There will always be a debate around the topic of winter.
Some wait all year long for white crystals to turn their city into a winter wonderland, while others dread below freezing temperatures. However, one thing will always be certain: it’s easy to go stir-crazy avoiding the cold. Especially for individuals who use wheelchairs or other assistive technology, as there are limited options for safe activity. Here are a few ways winter facilities can adapt to include recreational options for individuals using assistive technology.
Adaptive Skiing & Snowboarding
Individuals with just about any physical disability have the ability to snow ski or snowboard. With the sport’s latest technology, individuals have the choice to monoski, bi-ski, dual ski, tandem/piloted ski or go cross country Nordic.
If a winter resort wants to offer adaptive snow sports to their recreational facilities, the following solutions should be included:
Elevators for multi-level lodges
Durable and safe wheelchair ramps at multiple entrances
An adequate number of handicap parking stalls
Appropriate snow ramps for sit skiers
Many families enjoy ice skating together every winter, but if they have relatives in wheelchairs, this often feels unattainable. However, wheelchairs glide on the ice just like skates! There are three options for accompanying an individual who uses a wheelchair on ice.
Let the individual be independent. If an individual usually moves on their own in a wheelchair and prefers to, there is no need for assistance.
Or an experienced skater can guide the wheelchair as the family has fun.
The last option involves using shoe grips to walk around on the ice as a family member or friend guide the wheelchair.
There are two essential things facilities should consider for accessibility: wide entrances to the ice rinks and easy access to the rink platform. Oftentimes rinks are outdoor pop-ups for the winter, and if that’s the case, then a simple solution for platform access is a custom modular ramp system like the TITAN™!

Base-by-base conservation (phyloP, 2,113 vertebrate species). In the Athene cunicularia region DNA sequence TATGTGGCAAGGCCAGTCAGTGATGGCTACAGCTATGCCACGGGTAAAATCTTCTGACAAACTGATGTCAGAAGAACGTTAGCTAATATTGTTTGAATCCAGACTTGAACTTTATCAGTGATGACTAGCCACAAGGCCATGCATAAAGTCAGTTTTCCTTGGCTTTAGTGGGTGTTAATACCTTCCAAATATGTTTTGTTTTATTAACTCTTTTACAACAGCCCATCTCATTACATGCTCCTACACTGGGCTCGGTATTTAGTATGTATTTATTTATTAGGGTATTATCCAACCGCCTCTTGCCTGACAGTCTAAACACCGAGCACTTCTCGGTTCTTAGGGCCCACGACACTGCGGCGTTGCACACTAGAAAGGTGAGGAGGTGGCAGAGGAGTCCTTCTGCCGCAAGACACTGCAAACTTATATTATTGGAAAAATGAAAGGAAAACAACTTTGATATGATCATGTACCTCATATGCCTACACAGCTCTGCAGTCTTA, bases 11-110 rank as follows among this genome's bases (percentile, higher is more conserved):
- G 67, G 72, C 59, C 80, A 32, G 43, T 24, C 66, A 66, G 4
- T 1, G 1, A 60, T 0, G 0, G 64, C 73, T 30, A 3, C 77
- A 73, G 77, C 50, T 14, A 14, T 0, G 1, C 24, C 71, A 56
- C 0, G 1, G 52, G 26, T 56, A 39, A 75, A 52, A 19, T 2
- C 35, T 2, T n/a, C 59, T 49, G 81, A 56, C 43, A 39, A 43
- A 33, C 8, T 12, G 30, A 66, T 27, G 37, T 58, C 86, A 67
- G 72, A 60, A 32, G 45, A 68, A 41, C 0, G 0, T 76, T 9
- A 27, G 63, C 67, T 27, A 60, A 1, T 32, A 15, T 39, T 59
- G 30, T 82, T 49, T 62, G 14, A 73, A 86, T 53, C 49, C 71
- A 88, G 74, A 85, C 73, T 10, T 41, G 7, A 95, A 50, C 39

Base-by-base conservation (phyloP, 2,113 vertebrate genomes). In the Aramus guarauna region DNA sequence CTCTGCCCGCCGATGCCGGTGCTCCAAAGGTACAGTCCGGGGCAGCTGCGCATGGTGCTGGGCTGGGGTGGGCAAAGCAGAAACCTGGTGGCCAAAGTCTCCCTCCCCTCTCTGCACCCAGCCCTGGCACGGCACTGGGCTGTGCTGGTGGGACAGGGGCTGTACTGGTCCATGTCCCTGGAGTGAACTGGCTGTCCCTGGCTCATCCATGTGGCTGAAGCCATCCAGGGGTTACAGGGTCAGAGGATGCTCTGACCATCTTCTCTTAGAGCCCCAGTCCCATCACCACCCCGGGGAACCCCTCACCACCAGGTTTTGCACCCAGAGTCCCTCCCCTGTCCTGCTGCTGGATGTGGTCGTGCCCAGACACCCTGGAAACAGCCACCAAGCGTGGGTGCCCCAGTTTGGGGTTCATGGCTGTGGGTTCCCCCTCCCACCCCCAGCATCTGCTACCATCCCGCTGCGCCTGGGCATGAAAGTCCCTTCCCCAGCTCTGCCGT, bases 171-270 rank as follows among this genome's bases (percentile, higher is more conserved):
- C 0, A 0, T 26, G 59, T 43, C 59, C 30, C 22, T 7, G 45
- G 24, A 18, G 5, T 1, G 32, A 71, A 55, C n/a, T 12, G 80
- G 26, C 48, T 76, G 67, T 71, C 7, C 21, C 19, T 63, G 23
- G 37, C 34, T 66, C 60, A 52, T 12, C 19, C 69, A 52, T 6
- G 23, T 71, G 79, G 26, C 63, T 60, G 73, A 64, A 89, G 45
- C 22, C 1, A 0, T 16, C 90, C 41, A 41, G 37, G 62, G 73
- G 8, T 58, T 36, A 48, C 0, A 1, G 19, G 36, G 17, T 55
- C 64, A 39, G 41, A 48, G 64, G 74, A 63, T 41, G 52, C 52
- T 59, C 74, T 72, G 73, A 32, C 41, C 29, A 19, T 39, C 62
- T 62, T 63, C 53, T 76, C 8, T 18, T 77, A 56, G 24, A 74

If an individual does not require a wheelchair for assistance and would prefer to be on skates, there are additional measures an ice skating rink can take. Some rinks offer specific times of the day dedicated to adaptive skating, while others integrate ice skating and adaptive skating throughout all open hours. In order to provide individuals with mobility challenges the best experience, here are a few things a rink should offer:
Adaptive ice skates that can accommodate wider feet or orthotics
Walkers to aid stability and balance
Ice sleds for participants with paralysis
Helmets to protect the head in case of a fall
Sled (or Sledge) Hockey
According to USA Hockey, Sled Hockey “was invented at a Stockholm, Sweden, rehabilitation center in the early 1960s by a group of Swedes who, despite their physical disability, wanted to continue playing hockey.”
Sled hockey rules are the same but require different equipment. Players sit on sleds designed specifically for users with lower body paralysis or disability, that are fixed on two hockey skate blades. Players hold two sticks, rather than one, with metal picks at the end to allow them to propel themselves forward.
In order for facilities to allow sled hockey games to take place, the following updates need to occur:
A bench area flushed with the ice
Clear plexiglass replacing the whiteboards around the bench area